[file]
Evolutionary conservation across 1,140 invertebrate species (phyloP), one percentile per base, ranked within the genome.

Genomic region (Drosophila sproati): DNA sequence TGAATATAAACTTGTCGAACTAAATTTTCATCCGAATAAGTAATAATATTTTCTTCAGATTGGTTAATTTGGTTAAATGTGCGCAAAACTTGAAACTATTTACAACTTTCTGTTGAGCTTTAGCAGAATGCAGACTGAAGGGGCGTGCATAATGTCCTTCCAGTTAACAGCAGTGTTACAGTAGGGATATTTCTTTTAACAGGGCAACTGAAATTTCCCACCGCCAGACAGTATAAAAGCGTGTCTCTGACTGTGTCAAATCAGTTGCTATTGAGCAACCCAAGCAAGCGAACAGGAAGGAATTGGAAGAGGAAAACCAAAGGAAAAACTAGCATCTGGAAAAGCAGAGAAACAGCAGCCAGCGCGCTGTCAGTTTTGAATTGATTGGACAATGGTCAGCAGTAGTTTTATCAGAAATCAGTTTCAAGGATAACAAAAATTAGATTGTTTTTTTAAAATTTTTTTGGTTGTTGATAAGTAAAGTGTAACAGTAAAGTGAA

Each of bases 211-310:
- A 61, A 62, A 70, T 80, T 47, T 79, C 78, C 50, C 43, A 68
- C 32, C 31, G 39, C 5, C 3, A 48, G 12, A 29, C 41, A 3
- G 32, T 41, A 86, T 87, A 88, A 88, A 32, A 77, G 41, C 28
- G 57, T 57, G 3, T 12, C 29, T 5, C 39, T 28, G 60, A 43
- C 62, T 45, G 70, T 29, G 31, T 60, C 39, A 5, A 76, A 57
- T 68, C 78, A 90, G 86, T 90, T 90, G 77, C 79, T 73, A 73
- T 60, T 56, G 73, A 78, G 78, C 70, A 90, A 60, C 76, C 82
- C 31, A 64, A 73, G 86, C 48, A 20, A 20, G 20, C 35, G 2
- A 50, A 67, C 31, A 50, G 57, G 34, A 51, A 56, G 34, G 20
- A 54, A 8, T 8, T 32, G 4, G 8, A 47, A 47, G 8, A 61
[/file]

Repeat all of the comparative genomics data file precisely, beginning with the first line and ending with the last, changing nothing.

Evolutionary conservation across 1,140 invertebrate species (phyloP), one percentile per base, ranked within the genome.

Genomic region (Drosophila sproati): DNA sequence TGAATATAAACTTGTCGAACTAAATTTTCATCCGAATAAGTAATAATATTTTCTTCAGATTGGTTAATTTGGTTAAATGTGCGCAAAACTTGAAACTATTTACAACTTTCTGTTGAGCTTTAGCAGAATGCAGACTGAAGGGGCGTGCATAATGTCCTTCCAGTTAACAGCAGTGTTACAGTAGGGATATTTCTTTTAACAGGGCAACTGAAATTTCCCACCGCCAGACAGTATAAAAGCGTGTCTCTGACTGTGTCAAATCAGTTGCTATTGAGCAACCCAAGCAAGCGAACAGGAAGGAATTGGAAGAGGAAAACCAAAGGAAAAACTAGCATCTGGAAAAGCAGAGAAACAGCAGCCAGCGCGCTGTCAGTTTTGAATTGATTGGACAATGGTCAGCAGTAGTTTTATCAGAAATCAGTTTCAAGGATAACAAAAATTAGATTGTTTTTTTAAAATTTTTTTGGTTGTTGATAAGTAAAGTGTAACAGTAAAGTGAA

Each of bases 211-310:
- A 61, A 62, A 70, T 80, T 47, T 79, C 78, C 50, C 43, A 68
- C 32, C 31, G 39, C 5, C 3, A 48, G 12, A 29, C 41, A 3
- G 32, T 41, A 86, T 87, A 88, A 88, A 32, A 77, G 41, C 28
- G 57, T 57, G 3, T 12, C 29, T 5, C 39, T 28, G 60, A 43
- C 62, T 45, G 70, T 29, G 31, T 60, C 39, A 5, A 76, A 57
- T 68, C 78, A 90, G 86, T 90, T 90, G 77, C 79, T 73, A 73
- T 60, T 56, G 73, A 78, G 78, C 70, A 90, A 60, C 76, C 82
- C 31, A 64, A 73, G 86, C 48, A 20, A 20, G 20, C 35, G 2
- A 50, A 67, C 31, A 50, G 57, G 34, A 51, A 56, G 34, G 20
- A 54, A 8, T 8, T 32, G 4, G 8, A 47, A 47, G 8, A 61